Young's Modulus as a Spring Constant

Recall (§B.1.3) that Hooke's Law defines a spring constant $ k$ as the applied force $ F$ divided by the spring displacement $ x$, or $ F = k x$. An elastic solid can be viewed as a bundle of ideal springs. Consider, for example, an ideal bar (a rectangular solid in which one dimension, usually its longest, is designated its length $ L$), and consider compression by $ \Delta L$ along the length dimension. The length of each spring in the bundle is the length of the bar, so that each spring constant $ k$ must be inversely proportional to $ L$; in particular, each doubling of length $ L$ doubles the length of each ``spring'' in the bundle, and therefore halves its stiffness. As a result, it is useful to normalize displacement $ \Delta L$ by length $ L$ and use relative displacement $ \Delta L/L$. We need displacement per unit length because we have a constant spring compliance per unit length.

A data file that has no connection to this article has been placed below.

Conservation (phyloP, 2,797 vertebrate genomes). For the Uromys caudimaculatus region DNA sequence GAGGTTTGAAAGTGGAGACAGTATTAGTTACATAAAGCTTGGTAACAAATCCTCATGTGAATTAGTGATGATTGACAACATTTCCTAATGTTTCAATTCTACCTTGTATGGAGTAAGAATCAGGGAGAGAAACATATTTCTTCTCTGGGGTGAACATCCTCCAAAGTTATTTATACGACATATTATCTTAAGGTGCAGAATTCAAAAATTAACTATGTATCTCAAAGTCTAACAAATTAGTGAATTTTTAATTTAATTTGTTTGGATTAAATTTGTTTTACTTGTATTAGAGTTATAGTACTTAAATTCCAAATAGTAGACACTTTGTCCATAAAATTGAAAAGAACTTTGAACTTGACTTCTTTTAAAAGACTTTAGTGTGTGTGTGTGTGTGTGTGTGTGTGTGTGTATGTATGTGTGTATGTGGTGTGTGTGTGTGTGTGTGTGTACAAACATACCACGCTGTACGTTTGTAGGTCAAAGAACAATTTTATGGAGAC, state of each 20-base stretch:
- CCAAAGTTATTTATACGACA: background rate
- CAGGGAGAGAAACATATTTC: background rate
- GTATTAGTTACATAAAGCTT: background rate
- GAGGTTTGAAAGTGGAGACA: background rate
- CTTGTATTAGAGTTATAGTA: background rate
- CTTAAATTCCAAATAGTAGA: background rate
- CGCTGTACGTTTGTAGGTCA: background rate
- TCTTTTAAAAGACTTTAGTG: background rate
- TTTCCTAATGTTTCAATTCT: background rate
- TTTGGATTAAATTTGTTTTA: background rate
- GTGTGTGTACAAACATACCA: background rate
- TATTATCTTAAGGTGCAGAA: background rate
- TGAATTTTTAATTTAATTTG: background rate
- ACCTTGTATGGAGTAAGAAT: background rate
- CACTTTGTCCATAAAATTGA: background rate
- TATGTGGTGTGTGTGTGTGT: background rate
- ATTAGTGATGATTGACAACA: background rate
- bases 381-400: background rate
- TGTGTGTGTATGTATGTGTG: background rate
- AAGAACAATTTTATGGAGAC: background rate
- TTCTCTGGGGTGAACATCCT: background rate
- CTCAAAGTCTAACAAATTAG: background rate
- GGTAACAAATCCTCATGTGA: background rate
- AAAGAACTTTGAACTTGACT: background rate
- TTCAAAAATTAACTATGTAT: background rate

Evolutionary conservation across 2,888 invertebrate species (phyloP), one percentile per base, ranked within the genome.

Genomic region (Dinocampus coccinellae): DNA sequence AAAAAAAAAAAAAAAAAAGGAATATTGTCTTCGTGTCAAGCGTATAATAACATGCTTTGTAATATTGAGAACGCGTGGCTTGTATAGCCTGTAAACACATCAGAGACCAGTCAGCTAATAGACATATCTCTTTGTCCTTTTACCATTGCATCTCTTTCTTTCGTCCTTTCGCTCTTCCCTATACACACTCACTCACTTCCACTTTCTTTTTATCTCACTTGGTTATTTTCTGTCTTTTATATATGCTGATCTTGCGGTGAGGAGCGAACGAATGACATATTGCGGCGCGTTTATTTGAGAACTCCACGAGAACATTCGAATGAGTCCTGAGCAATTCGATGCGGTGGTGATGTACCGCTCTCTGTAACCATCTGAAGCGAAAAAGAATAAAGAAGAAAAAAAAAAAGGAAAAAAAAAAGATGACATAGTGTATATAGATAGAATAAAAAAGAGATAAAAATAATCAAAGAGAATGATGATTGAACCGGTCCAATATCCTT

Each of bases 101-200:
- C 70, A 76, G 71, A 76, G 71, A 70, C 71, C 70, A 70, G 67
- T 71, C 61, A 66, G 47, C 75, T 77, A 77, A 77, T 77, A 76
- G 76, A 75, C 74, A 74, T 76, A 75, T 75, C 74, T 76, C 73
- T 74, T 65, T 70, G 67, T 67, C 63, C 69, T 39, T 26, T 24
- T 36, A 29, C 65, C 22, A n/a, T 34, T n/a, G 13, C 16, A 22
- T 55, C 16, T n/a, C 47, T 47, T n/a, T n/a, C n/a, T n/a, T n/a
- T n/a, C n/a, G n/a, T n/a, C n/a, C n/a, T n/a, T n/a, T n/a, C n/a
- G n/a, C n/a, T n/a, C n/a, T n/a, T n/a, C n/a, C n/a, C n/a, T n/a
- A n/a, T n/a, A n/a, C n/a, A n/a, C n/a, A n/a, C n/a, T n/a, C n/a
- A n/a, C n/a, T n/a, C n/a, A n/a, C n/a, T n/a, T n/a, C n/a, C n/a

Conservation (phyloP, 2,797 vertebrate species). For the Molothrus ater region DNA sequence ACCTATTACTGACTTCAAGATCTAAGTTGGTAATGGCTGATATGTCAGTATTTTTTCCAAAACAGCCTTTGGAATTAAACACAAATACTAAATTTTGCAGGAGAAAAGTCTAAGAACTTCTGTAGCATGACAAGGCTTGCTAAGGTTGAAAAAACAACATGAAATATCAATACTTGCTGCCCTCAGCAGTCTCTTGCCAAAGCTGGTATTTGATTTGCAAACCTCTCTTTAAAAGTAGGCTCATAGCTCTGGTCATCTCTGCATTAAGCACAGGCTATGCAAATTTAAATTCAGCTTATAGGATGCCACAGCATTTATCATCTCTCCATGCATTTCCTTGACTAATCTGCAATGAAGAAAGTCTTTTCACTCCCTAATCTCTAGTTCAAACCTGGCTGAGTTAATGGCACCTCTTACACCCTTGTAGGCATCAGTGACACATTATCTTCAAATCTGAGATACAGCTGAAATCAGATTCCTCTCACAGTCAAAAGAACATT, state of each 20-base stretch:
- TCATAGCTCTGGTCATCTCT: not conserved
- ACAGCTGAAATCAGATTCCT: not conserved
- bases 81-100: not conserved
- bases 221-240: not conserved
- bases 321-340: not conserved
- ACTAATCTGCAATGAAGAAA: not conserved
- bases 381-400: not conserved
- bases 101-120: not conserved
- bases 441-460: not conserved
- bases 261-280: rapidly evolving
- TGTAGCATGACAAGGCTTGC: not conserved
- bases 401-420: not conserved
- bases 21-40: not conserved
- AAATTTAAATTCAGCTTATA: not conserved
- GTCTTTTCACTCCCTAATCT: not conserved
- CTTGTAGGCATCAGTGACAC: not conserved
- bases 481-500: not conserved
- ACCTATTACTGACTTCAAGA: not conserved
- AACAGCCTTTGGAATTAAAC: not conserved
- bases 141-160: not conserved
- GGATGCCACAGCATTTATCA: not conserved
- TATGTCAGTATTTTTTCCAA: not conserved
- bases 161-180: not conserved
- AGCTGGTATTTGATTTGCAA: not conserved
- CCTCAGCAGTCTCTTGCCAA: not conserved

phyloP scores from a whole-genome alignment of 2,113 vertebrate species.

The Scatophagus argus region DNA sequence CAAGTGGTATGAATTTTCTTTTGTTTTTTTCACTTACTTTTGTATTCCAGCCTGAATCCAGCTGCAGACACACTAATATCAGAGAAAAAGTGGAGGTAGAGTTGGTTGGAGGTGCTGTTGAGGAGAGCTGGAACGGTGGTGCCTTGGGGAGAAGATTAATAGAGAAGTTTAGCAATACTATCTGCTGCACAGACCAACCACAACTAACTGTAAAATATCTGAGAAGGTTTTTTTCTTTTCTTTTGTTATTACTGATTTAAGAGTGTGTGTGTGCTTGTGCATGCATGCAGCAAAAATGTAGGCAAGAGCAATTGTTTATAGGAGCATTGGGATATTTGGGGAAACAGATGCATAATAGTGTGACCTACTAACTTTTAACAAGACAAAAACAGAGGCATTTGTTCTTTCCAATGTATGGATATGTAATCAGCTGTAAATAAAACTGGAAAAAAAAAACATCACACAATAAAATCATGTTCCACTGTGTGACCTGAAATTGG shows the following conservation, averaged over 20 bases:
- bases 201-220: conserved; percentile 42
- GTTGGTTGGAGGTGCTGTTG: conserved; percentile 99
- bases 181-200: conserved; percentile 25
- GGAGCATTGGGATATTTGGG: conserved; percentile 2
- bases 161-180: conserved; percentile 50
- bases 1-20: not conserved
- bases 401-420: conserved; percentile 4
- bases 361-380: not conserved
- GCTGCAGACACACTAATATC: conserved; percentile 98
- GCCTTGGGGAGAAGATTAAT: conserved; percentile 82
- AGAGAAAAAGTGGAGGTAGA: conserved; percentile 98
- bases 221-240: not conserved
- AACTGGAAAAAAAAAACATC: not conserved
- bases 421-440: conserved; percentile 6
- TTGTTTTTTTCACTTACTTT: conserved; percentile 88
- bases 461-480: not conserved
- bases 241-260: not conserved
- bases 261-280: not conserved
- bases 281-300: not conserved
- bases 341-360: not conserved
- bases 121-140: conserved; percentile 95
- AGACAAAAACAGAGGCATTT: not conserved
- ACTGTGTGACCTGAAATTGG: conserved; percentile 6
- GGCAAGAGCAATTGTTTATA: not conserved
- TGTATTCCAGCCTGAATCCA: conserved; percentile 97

The number of springs in parallel is proportional to the cross-sectional area $ S$ of the bar. Therefore, the force applied to each spring is proportional to the total applied force $ F$ divided by the cross-sectional area $ S$. Thus, Hooke's law for each spring in the bundle can be written

$\displaystyle \frac{F}{S} = Y \frac{\Delta L}{L}
$

where $ Y$ is Young's modulus.

We may say that Young's modulus is the Hooke's-law spring constant for the spring made from a specifically cut section of the solid material, cut to length 1 and cross-sectional area 1. The shape of the cross-sectional area does not matter since all displacement is assumed to be longitudinal in this model.


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